1666 – The Great Fire of London

September 2, 2022

On Sunday, September 2, 1666, the Great Fire of London broke out, devastating the city.

The fire accidentally began in the house of the King's baker in Pudding Lane near London Bridge. Farriner, his family and a servant managed to escape through an upstairs window, but a bakery assistant died in the flames.

Violent east winds fanned the flames, destroying almost five-sixths of the city of London for four days. The fire was finally extinguished on September 6 by the use of gunpowder. Only six deaths were recorded, but this number is historically disputed.

Quick Facts:

  • The Great Fire of London broke out on September 2, 1666. It blazed for four complete days before it was finally put out on September 6.
  • On the evening of September 1, 1666, King Charles II's baker, Thomas Farriner, failed to extinguish his oven properly. He retired to bed, and by the early morning hours, a spark from his oven ignited a pile of firewood that was lying beside the oven. Before long, his house was ablaze, and the fire began to spread.
  • The most notable damage from the Great Fire of London was the complete wreckage of St Paul's Cathedral.
  • Fanned by strong easterly winds, the blaze transformed into an inferno spreading across London. Concurrently, medieval London's narrow streets and crowded houses made of oak timber could not resist the flames.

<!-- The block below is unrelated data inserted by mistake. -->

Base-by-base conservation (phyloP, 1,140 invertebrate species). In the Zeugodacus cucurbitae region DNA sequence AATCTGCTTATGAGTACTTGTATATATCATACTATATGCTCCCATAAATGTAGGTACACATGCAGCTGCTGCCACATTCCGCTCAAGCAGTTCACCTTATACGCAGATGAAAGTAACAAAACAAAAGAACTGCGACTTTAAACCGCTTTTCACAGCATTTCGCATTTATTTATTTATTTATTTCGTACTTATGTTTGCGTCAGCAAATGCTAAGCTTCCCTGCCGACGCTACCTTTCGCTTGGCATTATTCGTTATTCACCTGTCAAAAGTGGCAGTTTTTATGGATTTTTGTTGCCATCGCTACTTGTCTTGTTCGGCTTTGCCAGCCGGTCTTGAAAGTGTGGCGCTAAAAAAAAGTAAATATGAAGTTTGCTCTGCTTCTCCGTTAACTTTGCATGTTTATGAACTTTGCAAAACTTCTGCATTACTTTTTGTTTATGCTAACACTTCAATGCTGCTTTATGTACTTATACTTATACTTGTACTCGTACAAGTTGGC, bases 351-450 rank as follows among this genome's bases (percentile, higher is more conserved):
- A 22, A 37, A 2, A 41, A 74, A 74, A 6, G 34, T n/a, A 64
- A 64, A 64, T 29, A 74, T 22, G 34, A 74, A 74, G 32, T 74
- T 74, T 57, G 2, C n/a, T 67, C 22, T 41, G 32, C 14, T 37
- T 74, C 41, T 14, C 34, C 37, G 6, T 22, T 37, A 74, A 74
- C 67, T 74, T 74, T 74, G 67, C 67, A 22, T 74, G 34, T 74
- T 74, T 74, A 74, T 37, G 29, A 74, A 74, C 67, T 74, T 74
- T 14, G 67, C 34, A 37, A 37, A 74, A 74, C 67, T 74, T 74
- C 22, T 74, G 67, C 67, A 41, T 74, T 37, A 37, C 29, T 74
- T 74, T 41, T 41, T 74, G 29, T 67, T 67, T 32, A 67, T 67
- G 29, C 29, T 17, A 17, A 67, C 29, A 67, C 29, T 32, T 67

• There was no national fire service to be called upon to put the fire out, so the general public resorted to crude firefighting methods of the day, consisting of the entire neighborhood armed with pails of water and primitive hand pumps to try and extinguish the fire.
  • There are only six verified deaths recorded from the Great Fire of London. However, some historians argue that the number of people who lost their lives could be more because the deaths of poor and middle-class people had not been accounted for, and the fire had left no recognizable remains of its victims.
  • Prophecies by Walter Gostelo, Ursula Southeil, William Lilly, and Nostradamus point to the Great Fire's prediction. In 1661, John Evelyn warned of the potential for fire in the city. Then three years later, Charles II wrote to the Lord Mayor of London in 1664, suggesting the enforcement of building regulations to help contain fires.

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